The new generation of the Mercedes-Benz SL-Class now being presented is the sixth to follow the 1952 racing car. In the unique tradition of the SL it is entering its era as an athlete, refined aesthete and innovative trendsetter with an extraordinarily high utility value. Mercedes-Benz is initially offering the new SL with two engines – as the SL350 with a V6 engine and as the SL500 with a V8. The new BlueDIRECT engines have an output of 225 kW (306 hp) in the SL350 and 320 kW (435 hp) in the SL500 (a 12-percent increase over the predecessor).
There are two suspension variants from which to choose. The SL is supplied as standard with semi-active adjustable damping (lowered by ten millimetres in the AMG sports package). The active suspension system ABC (Active Body Control) is available as an optional extra. Unique the world over, it has been enhanced especially for the new SL.
The sixth generation of the Mercedes-Benz SL-Class also offers a vario-roof that can be retracted into the boot using an electrohydraulic mechanism to save space, converting the SL into a roadster or a coupé, depending on the driver’s wishes and the weather. Unlike its predecessor, three versions are available for the new SL: painted, with a glass roof or with the unique panoramic vario-roof featuring MAGIC SKY CONTROL. The transparent roof switches to light or dark at the push of a button. When light it is virtually transparent, offering an open-air experience even in cold weather. In its dark state the roof provides welcome shade and prevents the interior from heating up in bright sunlight.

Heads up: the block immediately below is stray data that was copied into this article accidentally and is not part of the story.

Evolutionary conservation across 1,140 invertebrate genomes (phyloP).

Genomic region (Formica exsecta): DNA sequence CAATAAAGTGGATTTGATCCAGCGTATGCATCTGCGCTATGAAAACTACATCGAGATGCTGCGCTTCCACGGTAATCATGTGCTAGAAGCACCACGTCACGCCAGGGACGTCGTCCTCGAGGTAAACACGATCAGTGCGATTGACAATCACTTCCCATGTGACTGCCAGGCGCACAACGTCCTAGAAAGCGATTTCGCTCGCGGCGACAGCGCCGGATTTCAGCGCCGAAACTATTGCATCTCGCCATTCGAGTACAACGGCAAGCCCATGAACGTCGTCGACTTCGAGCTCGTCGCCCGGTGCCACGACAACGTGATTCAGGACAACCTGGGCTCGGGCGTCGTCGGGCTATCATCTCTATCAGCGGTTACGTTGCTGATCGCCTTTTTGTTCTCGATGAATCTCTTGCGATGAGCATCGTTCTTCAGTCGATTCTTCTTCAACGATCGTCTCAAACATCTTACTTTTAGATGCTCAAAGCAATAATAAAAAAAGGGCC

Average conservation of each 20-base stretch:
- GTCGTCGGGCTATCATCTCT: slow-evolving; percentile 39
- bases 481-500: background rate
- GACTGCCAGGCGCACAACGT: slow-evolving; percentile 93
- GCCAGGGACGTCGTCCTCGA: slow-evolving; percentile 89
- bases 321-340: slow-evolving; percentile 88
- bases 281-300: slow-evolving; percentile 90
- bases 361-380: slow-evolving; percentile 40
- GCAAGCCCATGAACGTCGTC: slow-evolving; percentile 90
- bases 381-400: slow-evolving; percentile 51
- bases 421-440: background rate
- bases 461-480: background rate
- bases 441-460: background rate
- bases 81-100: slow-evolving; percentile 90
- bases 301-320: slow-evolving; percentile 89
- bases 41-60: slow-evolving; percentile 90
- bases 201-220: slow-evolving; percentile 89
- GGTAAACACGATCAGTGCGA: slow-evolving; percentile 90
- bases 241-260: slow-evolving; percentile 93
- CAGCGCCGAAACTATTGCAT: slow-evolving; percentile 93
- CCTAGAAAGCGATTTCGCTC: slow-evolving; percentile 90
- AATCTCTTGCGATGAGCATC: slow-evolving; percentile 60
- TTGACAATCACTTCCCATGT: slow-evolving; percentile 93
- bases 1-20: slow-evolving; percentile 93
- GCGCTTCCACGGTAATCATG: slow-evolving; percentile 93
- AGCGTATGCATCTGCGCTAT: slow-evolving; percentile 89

Rich power reserves plus modest fuel consumption – this formula describes the fundamental characteristics of the new SL models. They owe this in part to the two V6 and V8 units from the new generation of BlueDIRECT engines from Mercedes-Benz. As is already the case with the S-Class and the CLS, they now also enable the SL to achieve previously unattained marks for efficiency in its segment. The V8 in the new SL500 has at its disposal 4663 cubic centimetres of displacement from which it achieves 320 kW (435 hp) – so in spite of having around 0.8 litres less displacement that’s some 12 percent more than its predecessor (285 kW/388 hp). The consumption, meanwhile, falls by up to 22 percent, with the torque increasing at the same time from 530 Nm to 700 Nm – an increase of 32 percent. The V6 engine for the SL350 has the same displacement as its predecessor – 3499 cubic centimetres – from which it now achieves 225 kW (306 hp). Whilst this means that its output is 7 kW less than the engine in its predecessor (232 kW/315 hp), as the torque simultaneously climbs from 360 Nm to the current figure of 370 Nm, there is no perceptible loss of power – on the contrary, in fact: when accelerating, the new SL350 even proves superior. Plus the new V6 impresses with its outstanding consumption figures. It is content with 6.8 litres over 100 kilometres, making it almost 30 percent more economical than its predecessor (9.7 l/100 km).